Dawn Reader

Dawn Reader
from Open Door Coffee Co.; Hudson, OH; Oct. 26, 2016

Wednesday, March 7, 2012

Watching Kids Write, III


All through elementary school, all through junior high and high school, all through college and graduate school, I wrote every paper longhand.  Pen or pencil.  Then--if required--I typed the paper on a manual typewriter.  (In public school, I can remember only one assignment--a term paper--that required typed copy.)  Later on--when I started to care more--I would revise and retype, revise and retype, revise and ...

I wrote my (very forgettable) dissertation--a 400+-pg effort--longhand.  Typed and revised three times, then for the final copy hired a typist; I was sick of it--just as I am sick now as I think of some of the things I wrote in that dreadful thing.

All of this, of course, took myriad hours of effort--akin to assembly-line work.  It took me about ten minutes to type a single page; multiply that by 400 and you get the idea.

Our first "word-processor" was an IBM Selectric electric typewriter (we soon had to buy a second one: two writers in the house, both needing the same machine--not good for marital harmony.)

Joyce and I both graduated with our Ph.D.'s in 1977.  Neither of us ever typed papers "cold" on the typewriter--though my older brother, Richard, could do it--which is probably the first sign that he would be a journalist.  (I still remember him, up at the crack of dawn, cold-typing a paper due that very day.  Having the bedroom next door to him was a bit like sharing quarters with a guy who liked to practice with his pneumatic hammer--at 4:30 a.m.)

When Joyce and I returned to Ohio in the fall of 1979 to teach at WRA, we were still typing on the IBM's.  But within a couple of years--we bought our first computer: a Kaypro II, which required two 5.25-in floppy disks: One went in the top drive (it was the program disk), the other in the bottom (the data disk).  No file could be much bigger than a handful of pages; otherwise, the tiny machine memory just could not keep up with it. The text was green on a black background.  But Joyce wrote her first book on a Kaypro II (the one about Kate Chopin and The Awakening); I wrote a book, too, a very bad but very long novel about a schoolteacher.  It's still not published--but one day it may make it to Amazon/Kindle.

Soon we had to have two Kaypro II machines.  Then we progressed to an early Mac, some PCs; I do not dare calculate the dollars we've spent on computers.

When I returned to teach at Harmon School in 1982, computers were beginning to appear in the school.  Apple II's.  Some Macs.  But kids had little access to them.  But it wasn't long before Harmon got its first computer lab--set up in the Media Center--and the administration encouraged teachers to take kids there for classes.  Which I did.  Many times.

In those days, very few kids (I had 8th graders) could type at all, so it was hunt-and-peck time in the computer lab.  I was able to dazzle some of the kids with my typing speed (the one skill I can trace directly to Hiram High School and Typing I), but the dazzle soon diminished as they became more used to me--and as their own skills improved.

Getting kids to back up their work often (on their own little floppies) was a battle, and they frequently lost their work when the cranky machines crashed.  (Not all that surprising when you consider we were often matching flimsy machinery with kids who had not yet learned the word "delicate.")  As I worked with kids in those early labs, I was constantly having to solve technical problems--and some of them quickly grew savvy enough to create problems, problems which meant that they wouldn't have to work much during the period.  (Can you imagine?)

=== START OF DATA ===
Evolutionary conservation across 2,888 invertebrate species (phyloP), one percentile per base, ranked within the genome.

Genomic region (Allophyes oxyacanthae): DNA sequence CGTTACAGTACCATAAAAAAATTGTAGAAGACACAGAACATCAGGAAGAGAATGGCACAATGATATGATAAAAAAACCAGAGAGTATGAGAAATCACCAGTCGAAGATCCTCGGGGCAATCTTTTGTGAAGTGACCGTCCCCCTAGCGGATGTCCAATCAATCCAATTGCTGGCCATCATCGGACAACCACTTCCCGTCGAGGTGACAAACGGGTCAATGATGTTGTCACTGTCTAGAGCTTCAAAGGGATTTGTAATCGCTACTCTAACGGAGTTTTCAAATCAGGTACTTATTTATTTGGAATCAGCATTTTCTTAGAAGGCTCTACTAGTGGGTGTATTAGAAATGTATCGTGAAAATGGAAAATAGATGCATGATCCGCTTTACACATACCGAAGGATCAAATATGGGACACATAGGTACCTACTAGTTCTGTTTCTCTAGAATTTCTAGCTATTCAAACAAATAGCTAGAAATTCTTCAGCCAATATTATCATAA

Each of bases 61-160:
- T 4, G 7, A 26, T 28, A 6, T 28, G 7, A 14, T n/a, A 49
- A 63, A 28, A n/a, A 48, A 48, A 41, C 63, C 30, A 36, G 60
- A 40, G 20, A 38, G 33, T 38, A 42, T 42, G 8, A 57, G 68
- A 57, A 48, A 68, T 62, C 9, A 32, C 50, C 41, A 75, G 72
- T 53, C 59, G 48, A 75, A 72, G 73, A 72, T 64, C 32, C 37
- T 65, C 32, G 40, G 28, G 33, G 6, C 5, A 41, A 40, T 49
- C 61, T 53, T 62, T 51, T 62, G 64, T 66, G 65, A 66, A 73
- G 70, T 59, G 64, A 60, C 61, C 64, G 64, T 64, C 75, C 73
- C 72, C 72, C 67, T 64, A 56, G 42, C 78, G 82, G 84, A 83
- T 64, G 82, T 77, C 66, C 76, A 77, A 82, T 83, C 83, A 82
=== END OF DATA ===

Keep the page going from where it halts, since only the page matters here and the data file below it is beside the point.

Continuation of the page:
Later, the technology improved, the machines became more kid- and tamper-resistant, and I actually found myself doing more teaching and less tech-repair during the lab periods.

By the time I returned to WRA in 2001, computers were everywhere in the school, and going to the labs was a regular part of my class.  I noticed that although many of the kids were far more computer-literate than I, their competence did not always extend to word-processing, so I was able to show even the geekiest of them some tricks on Word.  But most of the time, I was able to float around, watching the screens, cutting off writing problems at the pass, teaching usage and punctuation and style to individual kids as I saw the need--it was wonderful.

But sometimes it wasn't wonderful.  Some would try to visit the Internet, check Facebook, etc.  Other kids would get stuck and not know what to do.  I remember one girl a few years ago was sitting there idly with about twenty minutes left in the period.  I chirped some scolding sounds at her; she chirped right back, "I'm just not feelin' it."

I laughed.  (I knew the feeling.)  And let her sit there and feel proud of herself.

In very recent years, I began noticing a sort of general restlessness among the kids during these writing periods.  I couldn't figure out what the problem was.  (There were times when I felt I'd flashed back to my days as an 8th grade teacher--and these were high school juniors.)

But then one day--JUST LAST YEAR--a young man asked a simple question: "Dr. Dyer, can we listen to our iPods while we write?"

My first reaction, "Hell no!"  (This I thought but did not speak.)  After all, the school had a rule: No iPods

Out came the iPods in a flash of white, earplugs danging on the cords like minnows.   And the kids wrote that period with a focus I'd not seen all year.

And--doofus that I am--I realized: Of course!  They always have that minnow in an ear!  They can't concentrate without it! The sound of DUH echoed about the campus ...

Who says you can't teach an old dog ... ?

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